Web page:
The thought of buying a home is daunting and completely overwhelming. It is something that we are often told creates the best investment and is a necessary step in our efforts to improve our financial futures.
Oftentimes home ownership seems completely out of reach and the idea of the responsibility that comes with it is scary. I already did the whole “financially responsible” thing back in my late twenties when I lived in the UK. I bought my first home aged 27 with my ex-husband through the generous help of my in-laws. I guess I was lucky. I had a decent job, a retirement fund and was working on building a sound financial foundation with my then-spouse.
The home we bought at the end of the housing crash in 2013 created a good profit for us when we sold it three years later following our decision to relocate to Phoenix, Arizona.
The equity funded our relocation in January 2017 and, if everything had gone as planned, we would have had enough money left for a healthy down payment on a new home here. My financial security was destroyed when my marriage ended, and soon enough I was facing a whole new reality.
Dealing with the chaos of divorce led me to make some questionable life choices, namely signing a 13-month lease on a one bedroom apartment with a rent of $1300 a month. I hadn’t quite got my head around the reality of a single-person income working as a case manager in the non-profit sector didn’t provide me with the healthiest of income sources.
I was spending over half of my income on rent and racking up student loan debt to pay my bills and expenses. My previously sensible money management skills went out of the window for a short while. My share of the equity from the home we had owned in the UK was soon gone.
It wasn't until the day I checked my bank balance to see my total worth of $0.43 that I got the reality check I needed. I tried to come out of my lease, but would have been charged $2500 to do so. It didn’t make sense. So I sucked it up and made a vow to become financially smart in 2019.
Divorce rocked my world and gave me the fire in my heart to forge my financial future independently. I learnt the hard way that I was part of the statistic of 56% of married women leaving major investing and financial planning decisions to their spouses.
On the flip side, I became part of the statistic of the 91% of women who see divorce as an opportunity to focus on their career and take better control of their finances (Financial Fresh Start study, 2018). I made goals to increase income, start saving again for retirement and buy a home. This meant taking some hard steps backwards in the hope of rocketing forward.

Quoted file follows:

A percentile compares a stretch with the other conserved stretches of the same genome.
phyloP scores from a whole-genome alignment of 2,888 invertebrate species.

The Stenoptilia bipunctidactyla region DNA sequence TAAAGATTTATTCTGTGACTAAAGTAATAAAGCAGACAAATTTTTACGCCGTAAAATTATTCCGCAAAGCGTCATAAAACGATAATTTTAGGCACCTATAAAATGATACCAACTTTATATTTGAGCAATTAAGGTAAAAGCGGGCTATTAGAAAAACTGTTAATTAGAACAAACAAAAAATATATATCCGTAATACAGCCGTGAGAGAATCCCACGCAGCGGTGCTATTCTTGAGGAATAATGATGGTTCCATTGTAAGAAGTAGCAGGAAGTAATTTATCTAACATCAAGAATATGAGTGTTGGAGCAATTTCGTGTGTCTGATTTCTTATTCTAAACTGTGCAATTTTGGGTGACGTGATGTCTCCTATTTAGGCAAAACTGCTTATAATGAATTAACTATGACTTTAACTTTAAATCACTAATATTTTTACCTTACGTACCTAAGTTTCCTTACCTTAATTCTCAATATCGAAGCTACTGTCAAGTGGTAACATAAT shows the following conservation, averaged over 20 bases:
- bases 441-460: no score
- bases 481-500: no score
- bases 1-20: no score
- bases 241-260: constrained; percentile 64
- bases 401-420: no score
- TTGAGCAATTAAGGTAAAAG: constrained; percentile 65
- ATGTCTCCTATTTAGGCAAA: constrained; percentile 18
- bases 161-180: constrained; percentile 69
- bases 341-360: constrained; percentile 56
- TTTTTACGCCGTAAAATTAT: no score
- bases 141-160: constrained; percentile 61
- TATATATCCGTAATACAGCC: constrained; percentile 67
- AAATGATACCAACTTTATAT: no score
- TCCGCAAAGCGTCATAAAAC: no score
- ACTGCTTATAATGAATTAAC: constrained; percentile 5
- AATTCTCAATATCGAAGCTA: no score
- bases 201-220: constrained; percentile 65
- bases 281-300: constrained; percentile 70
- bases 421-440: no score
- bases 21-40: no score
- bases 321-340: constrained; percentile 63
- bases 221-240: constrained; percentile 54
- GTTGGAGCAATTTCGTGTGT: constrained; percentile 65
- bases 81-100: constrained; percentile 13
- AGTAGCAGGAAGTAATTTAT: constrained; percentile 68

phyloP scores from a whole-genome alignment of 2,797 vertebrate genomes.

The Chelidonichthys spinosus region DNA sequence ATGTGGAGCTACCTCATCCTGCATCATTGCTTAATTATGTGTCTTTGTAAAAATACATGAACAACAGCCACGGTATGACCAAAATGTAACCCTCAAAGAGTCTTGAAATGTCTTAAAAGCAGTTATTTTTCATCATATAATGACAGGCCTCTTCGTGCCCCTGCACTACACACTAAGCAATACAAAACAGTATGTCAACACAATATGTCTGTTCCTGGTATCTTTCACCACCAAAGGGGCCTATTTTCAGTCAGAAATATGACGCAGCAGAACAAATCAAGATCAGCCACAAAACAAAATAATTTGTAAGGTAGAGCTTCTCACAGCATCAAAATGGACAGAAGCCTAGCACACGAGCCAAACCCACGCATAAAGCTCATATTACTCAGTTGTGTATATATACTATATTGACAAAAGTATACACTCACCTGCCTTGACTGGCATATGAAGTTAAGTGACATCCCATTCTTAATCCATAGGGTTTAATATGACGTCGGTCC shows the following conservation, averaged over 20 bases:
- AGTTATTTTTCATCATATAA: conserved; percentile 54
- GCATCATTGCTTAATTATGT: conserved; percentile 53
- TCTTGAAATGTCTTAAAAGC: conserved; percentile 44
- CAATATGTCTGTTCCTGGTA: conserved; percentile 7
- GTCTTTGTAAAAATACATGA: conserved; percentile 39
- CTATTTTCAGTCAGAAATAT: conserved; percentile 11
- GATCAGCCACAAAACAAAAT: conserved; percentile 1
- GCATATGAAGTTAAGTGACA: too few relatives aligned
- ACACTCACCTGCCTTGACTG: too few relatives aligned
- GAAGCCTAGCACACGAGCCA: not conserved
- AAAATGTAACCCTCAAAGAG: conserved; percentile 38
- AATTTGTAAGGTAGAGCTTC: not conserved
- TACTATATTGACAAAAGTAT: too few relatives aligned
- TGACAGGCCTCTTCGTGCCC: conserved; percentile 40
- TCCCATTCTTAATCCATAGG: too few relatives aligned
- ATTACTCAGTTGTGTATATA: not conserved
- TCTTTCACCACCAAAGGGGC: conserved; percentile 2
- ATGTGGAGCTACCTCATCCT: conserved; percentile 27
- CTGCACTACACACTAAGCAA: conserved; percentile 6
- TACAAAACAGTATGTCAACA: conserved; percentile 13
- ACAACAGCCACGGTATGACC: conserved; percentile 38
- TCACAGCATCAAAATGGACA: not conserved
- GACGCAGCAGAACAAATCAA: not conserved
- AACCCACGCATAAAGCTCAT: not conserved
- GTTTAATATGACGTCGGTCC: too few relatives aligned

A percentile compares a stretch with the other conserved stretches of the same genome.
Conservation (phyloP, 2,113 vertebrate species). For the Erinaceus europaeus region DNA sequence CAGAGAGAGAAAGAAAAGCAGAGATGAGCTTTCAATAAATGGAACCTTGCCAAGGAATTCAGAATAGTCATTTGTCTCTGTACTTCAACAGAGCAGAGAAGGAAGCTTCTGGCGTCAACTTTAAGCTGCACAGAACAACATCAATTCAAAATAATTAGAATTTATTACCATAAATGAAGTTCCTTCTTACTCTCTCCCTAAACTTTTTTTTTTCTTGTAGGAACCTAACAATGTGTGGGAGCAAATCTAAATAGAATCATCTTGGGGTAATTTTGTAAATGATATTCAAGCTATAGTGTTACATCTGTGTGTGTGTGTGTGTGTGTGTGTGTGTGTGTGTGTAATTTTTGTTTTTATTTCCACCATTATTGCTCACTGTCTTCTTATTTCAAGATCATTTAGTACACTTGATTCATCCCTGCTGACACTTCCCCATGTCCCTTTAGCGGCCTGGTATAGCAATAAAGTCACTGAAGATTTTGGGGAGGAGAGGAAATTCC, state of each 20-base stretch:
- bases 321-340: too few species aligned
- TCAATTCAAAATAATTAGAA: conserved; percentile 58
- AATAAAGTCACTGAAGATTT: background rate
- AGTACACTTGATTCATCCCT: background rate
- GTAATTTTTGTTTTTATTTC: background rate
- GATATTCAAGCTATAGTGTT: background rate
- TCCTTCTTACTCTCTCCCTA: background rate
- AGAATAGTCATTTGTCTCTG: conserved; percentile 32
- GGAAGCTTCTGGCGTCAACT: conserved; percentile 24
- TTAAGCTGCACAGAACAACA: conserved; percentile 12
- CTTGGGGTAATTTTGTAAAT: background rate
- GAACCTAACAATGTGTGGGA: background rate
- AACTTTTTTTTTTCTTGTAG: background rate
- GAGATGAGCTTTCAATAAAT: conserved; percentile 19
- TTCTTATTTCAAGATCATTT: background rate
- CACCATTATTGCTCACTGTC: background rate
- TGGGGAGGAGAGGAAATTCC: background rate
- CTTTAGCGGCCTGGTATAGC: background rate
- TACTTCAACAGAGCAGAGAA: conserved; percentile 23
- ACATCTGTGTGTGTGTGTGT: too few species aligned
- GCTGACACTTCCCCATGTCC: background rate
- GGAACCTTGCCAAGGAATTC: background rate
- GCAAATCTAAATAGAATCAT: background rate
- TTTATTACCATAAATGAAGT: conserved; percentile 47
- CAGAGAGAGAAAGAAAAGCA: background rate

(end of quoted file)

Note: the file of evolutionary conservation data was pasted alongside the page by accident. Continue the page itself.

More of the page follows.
I left my one bedroom apartment at the end of my lease and moved into a room share situation, reducing my rent by over a half. It is becoming a reality of my generation of single person households for co-living to be the norm. High rents make saving and investment almost impossible otherwise.
According to a study by Trulia in 2017, millennials are most affected by increasing housing costs, with more than 20% living with roommates and an astonishing 60% living with either roommates or families.
My career focus paid off and with an increase in income from a new position plus the savings in my budget from the lower rent, I was able to start 2019 by moving forward towards my financial goals.
Communicating my confusion about home buying opportunities, a co-worker suggested I contacted Trellis, a non-profit organization that provides home ownership counseling and financial access to individuals and families wanting to purchase a home.
I set up an account online and called to speak to Gloria; a client services representative. I explained my situation and that I am starting to rebuild my financial stability from scratch. I told Gloria that I struggle to understand the home buying process here in the US and how it seems an impossible task to save the funds needed for a down payment.
Gloria was comforting and explained I will be assigned a housing counsellor who will go through the process with me, talk through my budget, help me to improve my credit and see what financial assistance I may qualify for, all at zero cost. Gloria explained Trellis is a one stop shop of home buying counseling, lending, realtor and financial assistance resources.
Knowing I have the option of working with a counsellor to help me navigate this daunting process is reassuring.
I am at the initial stages of the process with Trellis, working on uploading all of my financial documentation needed for my counsellor to start working with me. I’m excited to be able to share my journey on how Trellis may help me to meet my home purchasing goals. If I can get there, I will feel proud to be embracing the opportunities available to me and continuing my journey towards financial independence.